11 March 2013
The European Banking Authority (EBA) launches today a consultation on Draft Regulatory Technical Standard (RTS) on the content of recovery plans. In doing so the EBA starts the preparatory work for the implementation of the Recovery and Resolution Directive (RRD) currently discussed by the EU legislators. The consultation runs until 11 June 2013.
These RTS will contribute to the European Single Rulebook in banking and aim at enhancing financial stability and minimising the probability of banks' failure.
Recovery plans shall set out the arrangements and measures a bank would adopt to restore long-term financial viability in case of severe distress. According to the proposed draft RTS, recovery plans developed at group and individual level will need to include at least the following 5 key parts:
(i) summary of the recovery plan;
(ii) governance, including the conditions and procedures necessary to ensure a timely implementation of the recovery options;
(iii) strategic analysis, including a description of the institution's core business lines and critical functions together with the different recovery options designed to respond to financial stress scenarios ;
(iv) communication plan, including external and internal communication arrangements;
(v) and preparatory measures taken or to be taken to improve the implementation and effectiveness of the plan.
The content proposed in these RTS builds on the EBA Recommendation issued in January 2013 to foster the development of group recovery plans and their discussion within colleges of supervisors.
The proposed consultation paper is based on the draft Directive establishing a framework for the recovery and resolution of credit institutions and investment firms (the so-called Recovery and Resolution Directive - RRD) as proposed by the European Commission on 6 June 2012. As the text is still being discussed by the EU legislators (European Parliament and Council), the draft RTS might be amended after the consultation to take into account inter alia possible changes in the final RRD.
The EBA will submit the final draft RTS on recovery plans within 12 months from the date of entry into force of the RRD.
EBA's role in the implementation of the Recovery and Resolution Directive (RRD)
The proposal for a Recovery and Resolution Directive assigns the EBA with a number of tasks related to three main areas:
Comments on this consultation can be sent to the EBA by e-mail to EBA-CPfirstname.lastname@example.org by 11.06.2013, indicating the reference EBA/CP/2013/01.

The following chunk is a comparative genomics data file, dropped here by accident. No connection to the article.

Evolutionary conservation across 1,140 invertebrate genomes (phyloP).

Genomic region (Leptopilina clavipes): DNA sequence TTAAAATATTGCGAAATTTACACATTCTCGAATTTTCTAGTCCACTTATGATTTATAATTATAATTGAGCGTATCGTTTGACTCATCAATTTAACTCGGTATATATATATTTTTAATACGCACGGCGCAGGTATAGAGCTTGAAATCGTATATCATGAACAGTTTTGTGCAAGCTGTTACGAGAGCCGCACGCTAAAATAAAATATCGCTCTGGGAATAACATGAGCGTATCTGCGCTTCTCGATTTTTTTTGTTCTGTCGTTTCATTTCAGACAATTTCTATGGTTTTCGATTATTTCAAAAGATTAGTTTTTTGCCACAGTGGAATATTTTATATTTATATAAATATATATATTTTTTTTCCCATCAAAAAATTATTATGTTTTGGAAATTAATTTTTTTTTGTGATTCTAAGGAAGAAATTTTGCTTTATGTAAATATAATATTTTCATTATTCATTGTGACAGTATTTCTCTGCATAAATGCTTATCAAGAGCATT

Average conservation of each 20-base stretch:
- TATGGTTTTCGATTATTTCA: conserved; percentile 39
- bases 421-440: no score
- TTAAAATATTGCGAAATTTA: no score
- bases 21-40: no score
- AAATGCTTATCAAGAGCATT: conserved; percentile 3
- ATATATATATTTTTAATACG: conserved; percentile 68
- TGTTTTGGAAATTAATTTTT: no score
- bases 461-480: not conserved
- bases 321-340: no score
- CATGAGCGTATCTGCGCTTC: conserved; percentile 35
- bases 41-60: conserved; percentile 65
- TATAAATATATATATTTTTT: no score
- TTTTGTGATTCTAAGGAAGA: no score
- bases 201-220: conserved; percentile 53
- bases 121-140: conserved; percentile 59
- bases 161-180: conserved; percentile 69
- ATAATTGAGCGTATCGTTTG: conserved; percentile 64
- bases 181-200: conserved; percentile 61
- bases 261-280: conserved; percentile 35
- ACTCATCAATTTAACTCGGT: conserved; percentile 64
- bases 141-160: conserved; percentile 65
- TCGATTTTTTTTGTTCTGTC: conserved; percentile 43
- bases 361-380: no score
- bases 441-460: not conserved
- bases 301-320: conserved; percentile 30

All contributions received will be published unless you request otherwise.
A public hearing will take place at the EBA premises on 30 April 2013 at 9.30am. To register for the public hearing, click here.
Notes to editors
1. The European Commission presented on 6 June 2012 a proposal for a Directive establishing a framework for the recovery and resolution of credit institutions and investment firms (the so-called Recovery and Resolution Directive - RRD). The objective of the Directive is to ensure that in the future authorities will have the means to intervene decisively both before problems occur and early on in the process if they do (prevention and early intervention powers). Furthermore, if the financial situation of a bank deteriorates beyond repair, the proposal ensures that a bank's critical functions can be rescued while the costs of restructuring and resolving failing banks fall upon the bank's owners and creditors and not on taxpayers (resolution powers).
2. The EBA adopted on 23 January 2013 a formal Recommendation to ensure that major EU cross-border banks develop group recovery plans by the end of 2013. The plans shall be submitted to the respective competent authorities and discussed within colleges of supervisors. The aim of the Recommendation is to spur the development of recovery plans and to foster convergence on the highest standards across the Union.
3. These draft RTS are produced in accordance with Article 10 of the EBA regulation and shall be finally adopted by the European Commission by means of regulations or decisions. According to EU law, EU regulations are binding in their entirety and directly applicable in all Member States. This means that, on the date of their entry into force, they become part of the national law of the Member States and their implementation into national law is not only unnecessary but also prohibited by EU law, except in so far as this is expressly required by them.